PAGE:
Miles was nervous too. “I just can’t wait for this day to be over,” he said repeatedly. He’d been preparing for his Eagle Scout project months and dreading it for at least a week.
Setting up booths in the Sand Ridge Junior High lunch room and inviting students to write Thank You cards to servicemen and women seemed like a good idea initially but as the event grew closer the fear grew greater. What if no one comes to the table? What if the kids totally ignore it or, worse, mock it? Junior high students can be such fickle creatures….. The possibility of fail was real….and scary.
We set up two tables in the lunchroom, one equipped with cards and pens, the second full of bling donated by Air Force, Navy, Army, and Marine recruiters. The plan was to lure students over with the trinkets, persuade them to write a letter while they were there, and then reward them with bling.
Almost from the moment the first lunch bell rang, there were students at the table signing cards. And they were not just signing cards, they were writing letters. Writing letters!!! I teach junior high students. I know how hard it is to get them to write complete sentences, much less complete letters. Yet these incredible students were writing incredible letters. And not just a few of them. LOTS of them.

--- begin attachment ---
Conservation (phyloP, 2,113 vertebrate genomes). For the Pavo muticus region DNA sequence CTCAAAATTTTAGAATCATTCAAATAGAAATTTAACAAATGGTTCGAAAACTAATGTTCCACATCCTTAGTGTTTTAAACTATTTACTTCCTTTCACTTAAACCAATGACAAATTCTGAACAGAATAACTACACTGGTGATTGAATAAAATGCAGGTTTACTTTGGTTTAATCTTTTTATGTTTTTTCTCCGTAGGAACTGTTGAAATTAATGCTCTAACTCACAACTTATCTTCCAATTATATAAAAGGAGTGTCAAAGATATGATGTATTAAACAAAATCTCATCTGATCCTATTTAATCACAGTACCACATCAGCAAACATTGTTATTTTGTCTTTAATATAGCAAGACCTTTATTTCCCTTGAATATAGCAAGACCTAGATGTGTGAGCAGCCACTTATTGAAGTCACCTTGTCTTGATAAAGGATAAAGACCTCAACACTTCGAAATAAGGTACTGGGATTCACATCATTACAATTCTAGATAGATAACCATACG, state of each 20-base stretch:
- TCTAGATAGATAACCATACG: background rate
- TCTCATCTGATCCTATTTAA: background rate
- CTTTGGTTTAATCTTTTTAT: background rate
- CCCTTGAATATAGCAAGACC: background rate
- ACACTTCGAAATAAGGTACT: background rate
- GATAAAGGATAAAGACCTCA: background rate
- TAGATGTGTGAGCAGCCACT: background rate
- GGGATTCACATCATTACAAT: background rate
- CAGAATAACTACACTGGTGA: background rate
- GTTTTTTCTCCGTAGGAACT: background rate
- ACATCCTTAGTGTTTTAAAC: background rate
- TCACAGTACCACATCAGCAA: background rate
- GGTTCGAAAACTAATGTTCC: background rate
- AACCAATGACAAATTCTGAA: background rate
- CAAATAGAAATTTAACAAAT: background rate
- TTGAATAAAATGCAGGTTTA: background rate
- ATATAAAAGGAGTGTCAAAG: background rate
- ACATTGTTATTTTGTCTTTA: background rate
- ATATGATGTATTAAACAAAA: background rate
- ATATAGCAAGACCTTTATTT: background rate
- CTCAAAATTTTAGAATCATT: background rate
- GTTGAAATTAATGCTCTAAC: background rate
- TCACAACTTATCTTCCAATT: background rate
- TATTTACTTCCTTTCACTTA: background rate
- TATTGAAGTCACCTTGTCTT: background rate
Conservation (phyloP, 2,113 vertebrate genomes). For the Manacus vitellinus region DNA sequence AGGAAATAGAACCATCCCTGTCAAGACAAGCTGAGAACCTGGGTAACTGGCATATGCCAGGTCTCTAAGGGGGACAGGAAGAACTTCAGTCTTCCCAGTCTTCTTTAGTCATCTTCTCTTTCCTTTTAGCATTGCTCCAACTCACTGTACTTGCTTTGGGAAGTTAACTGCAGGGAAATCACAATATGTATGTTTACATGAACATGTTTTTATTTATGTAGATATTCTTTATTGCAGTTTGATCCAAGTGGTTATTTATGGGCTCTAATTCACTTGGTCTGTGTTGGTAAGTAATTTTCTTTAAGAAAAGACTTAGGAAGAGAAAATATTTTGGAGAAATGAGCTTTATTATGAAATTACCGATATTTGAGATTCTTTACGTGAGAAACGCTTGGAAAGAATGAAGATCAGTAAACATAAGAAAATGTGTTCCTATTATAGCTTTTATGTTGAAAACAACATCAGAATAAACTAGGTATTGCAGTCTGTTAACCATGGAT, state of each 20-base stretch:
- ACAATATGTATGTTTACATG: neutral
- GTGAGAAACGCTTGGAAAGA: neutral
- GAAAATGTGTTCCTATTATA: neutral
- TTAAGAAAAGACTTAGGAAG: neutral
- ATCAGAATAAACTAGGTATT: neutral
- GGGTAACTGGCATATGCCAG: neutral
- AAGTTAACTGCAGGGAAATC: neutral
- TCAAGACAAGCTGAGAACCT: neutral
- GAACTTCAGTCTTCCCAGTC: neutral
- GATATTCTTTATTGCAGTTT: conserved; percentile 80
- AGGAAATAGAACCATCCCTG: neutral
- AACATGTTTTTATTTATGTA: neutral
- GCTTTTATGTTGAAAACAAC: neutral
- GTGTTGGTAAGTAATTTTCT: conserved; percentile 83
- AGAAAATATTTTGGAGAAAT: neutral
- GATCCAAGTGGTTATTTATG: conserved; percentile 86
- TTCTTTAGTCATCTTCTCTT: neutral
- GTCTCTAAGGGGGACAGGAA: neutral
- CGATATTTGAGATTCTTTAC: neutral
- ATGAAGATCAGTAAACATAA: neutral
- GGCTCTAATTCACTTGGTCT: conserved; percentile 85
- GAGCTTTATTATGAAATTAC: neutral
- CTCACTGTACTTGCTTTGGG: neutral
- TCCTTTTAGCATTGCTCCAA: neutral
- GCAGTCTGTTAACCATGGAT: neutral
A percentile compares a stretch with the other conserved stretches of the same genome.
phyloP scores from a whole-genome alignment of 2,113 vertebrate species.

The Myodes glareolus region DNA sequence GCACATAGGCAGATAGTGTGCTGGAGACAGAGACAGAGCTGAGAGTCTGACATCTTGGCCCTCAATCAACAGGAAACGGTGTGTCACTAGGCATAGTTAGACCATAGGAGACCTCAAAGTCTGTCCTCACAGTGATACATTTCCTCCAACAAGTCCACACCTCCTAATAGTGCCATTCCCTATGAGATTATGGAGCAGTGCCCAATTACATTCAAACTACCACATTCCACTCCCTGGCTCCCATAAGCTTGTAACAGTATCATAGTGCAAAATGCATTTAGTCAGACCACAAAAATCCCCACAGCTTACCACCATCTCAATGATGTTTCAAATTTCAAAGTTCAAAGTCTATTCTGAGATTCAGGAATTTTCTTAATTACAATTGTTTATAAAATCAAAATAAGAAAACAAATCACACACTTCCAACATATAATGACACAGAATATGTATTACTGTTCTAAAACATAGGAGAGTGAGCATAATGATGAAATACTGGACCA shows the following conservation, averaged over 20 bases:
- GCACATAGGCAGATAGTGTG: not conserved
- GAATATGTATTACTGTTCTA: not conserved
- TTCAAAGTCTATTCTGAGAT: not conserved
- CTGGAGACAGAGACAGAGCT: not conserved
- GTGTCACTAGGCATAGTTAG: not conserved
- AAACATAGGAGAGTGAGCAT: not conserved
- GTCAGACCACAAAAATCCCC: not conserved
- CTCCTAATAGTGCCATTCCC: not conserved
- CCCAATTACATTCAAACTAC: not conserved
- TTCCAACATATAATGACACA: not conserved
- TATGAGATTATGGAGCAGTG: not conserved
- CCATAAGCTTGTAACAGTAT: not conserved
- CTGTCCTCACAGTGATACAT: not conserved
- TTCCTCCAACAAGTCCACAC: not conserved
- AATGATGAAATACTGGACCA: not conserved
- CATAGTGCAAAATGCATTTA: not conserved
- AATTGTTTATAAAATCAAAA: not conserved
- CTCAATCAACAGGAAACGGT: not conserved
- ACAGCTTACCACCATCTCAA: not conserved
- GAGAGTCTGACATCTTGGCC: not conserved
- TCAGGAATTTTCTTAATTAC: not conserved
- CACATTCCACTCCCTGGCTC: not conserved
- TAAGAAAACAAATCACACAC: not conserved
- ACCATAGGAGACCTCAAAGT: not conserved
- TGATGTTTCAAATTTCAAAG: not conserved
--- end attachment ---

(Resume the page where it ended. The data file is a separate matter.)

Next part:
Within the first few moments it was clear that one table was not enough. We got a second table for the letter writers and probably could have filled several more. Not once, during first or second lunch, was there a lasting gap at the letter writing table. When one student finished writing a card, another student stepped in.
And, get this…..There were no chairs at the tables. The students, about 130 of them, knelt to write the card. In the lunchroom, in the midst of their friends, they knelt on the floor so they could write on the tables.
Wonderful. Awesome. And inspiring.
Oh how I wish the naysayers--those people who lament about the youth of today--could have seen the Sand Ridge students. They are fabulous people and our future is in good hands.
I will carry images of those kids in my heart forever, kneeling on the cafeteria floor, squinting as they looked up at the instructions on the poster, heads bent over cards, lips pursed as they intently and sometimes laboriously but always sincerely expressed their admiration and gratitude. I took some absolutely darling photos of those amazing kids, pictures that capture their magnificence much better than my words do but, just before the end of second lunch, a SRJH administrator reminded me that I cannot post any photos of students unless I have parental permission. Yep. I should have known that. So the fabulous photos will remain in Miles’ scrapbook and you will have to settle for my less-than-ideal word pictures.
I have, however, included photos of some of the letters they wrote. Read through them. They are endearing, heartfelt, sincere, and very real. Watching those students and reading their messages filled me with hope and gratitude and love.
I want to add my thanks to theirs. Thank you to all who have served our great country and thank you to all who are grateful for their service and appreciative of it.